If you read tech journalism you’ll probably hear the fuzzy term web3 bandied about in the press. Sprinkled around all these articles are all manner of idealistic and utopian ideas about how we can rebuild the internet to reflect our aspirations of a more humane and egalitarian society. However the journalists never quite drill down into the details on the mechanisms of how the internet will be remade. Because after all tech writers are in the storytelling business and a myth about the rebirth of cyberspace makes for a ripping yarn far more than mundane skepticism of a hyped technology.
Yet when those of us who are in the chips, bits and packets business look into alleged engineering details they’re always either complete hand wavy woo woo or dreams overleveraged on perpetually-over-the-horizon blockchain tech searching for tomorrow’s problem to justify an investment today. Just buy my token today to secure your stake in a better tomorrow. It’s the age-old pitch of charlatans and snake oil salesmen, except this time around it’s being pushed by world’s largest investors who have deep bags of tokens to dump.
At its core web3 is a vapid marketing campaign that attempts to reframe the public’s negative associations of crypto assets into a false narrative about disruption of legacy tech company hegemony. It is a distraction in the pursuit of selling more coins and continuing the gravy train of evading securities regulation. We see this manifest in the circularity in which the crypto and web3 movement talks about itself. It’s not about solving real consumer problems. The only problem to be solved by web3 is how to post-hoc rationalize its own existence.
The blockchain offers nothing new or worthwhile to the universe of technology. It’s a one trick pony whose only application is creating censorship resistant crypto investment schemes, an invention whose negative externalities and capacity for harm vastly outweigh any possible uses. Every single problem proposed to be solved by blockchain hits up against three fundamental technical limitations that inescapably arise from economic or legal concerns. The three technical issues of the narrative are:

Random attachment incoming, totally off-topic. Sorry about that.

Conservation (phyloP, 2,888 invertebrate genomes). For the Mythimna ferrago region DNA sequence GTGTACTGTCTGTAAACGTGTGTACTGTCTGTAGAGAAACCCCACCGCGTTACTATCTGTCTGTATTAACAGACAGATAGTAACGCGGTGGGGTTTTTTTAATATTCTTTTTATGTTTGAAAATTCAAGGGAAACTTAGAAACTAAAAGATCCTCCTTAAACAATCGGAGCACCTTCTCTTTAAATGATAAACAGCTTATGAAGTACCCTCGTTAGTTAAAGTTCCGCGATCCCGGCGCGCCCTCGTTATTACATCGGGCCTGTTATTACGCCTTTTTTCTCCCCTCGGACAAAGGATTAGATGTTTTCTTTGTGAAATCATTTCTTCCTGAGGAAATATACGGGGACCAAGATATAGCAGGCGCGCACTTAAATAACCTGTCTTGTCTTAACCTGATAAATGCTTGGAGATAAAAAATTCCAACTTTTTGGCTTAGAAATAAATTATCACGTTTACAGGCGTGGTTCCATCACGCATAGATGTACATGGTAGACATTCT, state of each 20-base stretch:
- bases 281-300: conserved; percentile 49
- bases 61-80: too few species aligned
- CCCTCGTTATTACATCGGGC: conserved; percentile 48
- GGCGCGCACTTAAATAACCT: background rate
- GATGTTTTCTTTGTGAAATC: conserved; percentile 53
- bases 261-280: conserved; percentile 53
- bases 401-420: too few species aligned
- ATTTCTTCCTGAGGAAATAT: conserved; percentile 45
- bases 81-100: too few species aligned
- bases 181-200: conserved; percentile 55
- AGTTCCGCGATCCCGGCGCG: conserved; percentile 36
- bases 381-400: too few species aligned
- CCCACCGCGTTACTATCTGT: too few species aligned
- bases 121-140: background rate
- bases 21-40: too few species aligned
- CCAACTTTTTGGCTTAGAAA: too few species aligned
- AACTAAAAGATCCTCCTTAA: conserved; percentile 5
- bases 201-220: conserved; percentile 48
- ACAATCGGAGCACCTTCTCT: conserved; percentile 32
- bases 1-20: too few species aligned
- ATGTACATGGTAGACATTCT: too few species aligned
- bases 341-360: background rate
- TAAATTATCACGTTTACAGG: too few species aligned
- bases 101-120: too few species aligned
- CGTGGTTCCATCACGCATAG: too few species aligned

On a compute basis, blockchain networks don’t scale except by becoming the very same plutocratic and centralized systems they allegedly were designed to replace. There is an absurd cost to trying to do censorship resistant computation. In this regime there is a hard incentive to minimize program execution time because the entire network is forced to recompute every single program as part of it’s insanely wasteful process of attempting to reach consensus about a giant global state machine. This inevitably drives the cost per program instruction into the stratosphere. The Ethereum virtual machine has the equivalent computational power of an Atari 2600 from the 1970s except it runs on casino chips that cost $500 a pop and every few minutes we have to reload it like a slot machine to buy a few more cycles. That anyone could consider this to be the computational backbone to the new global internet is beyond laughable. We’ve gone from the world of abundance in cloud computing where the cost of compute time per person was nearly at post-scarcity levels, to the reverse of trying to enforce artificial scarcity on the most abundant resource humanity has ever created. This is regression, not progress.
And then there’s the inconvenient truth about the bandwidth problem of both computers and human resources. Blockchain solutions are vastly more expensive to maintain than centralized solutions, and centralization always wins purely from its ability to physically serve data over a network to customers more efficiently. For this hypothetical proposed decentralized Facebook there are several inescapable logistic questions. Who will pay for the global data centers to serve content? Whose lawyers will respond to the DMCA requests? Who is going to ban the Nazi accounts? Who will issue deletes on CSAM content? Who will reset grandma’s password when she forgets? Running a global business on this scale requires an inescapable amount of centralization just by the brute fact of having to exist and interact with the rest of the civilization. If you introduce centralized data centres and processes to handle all of the messy human interactions, well then congratulations you’ve just recreated Facebook by another name.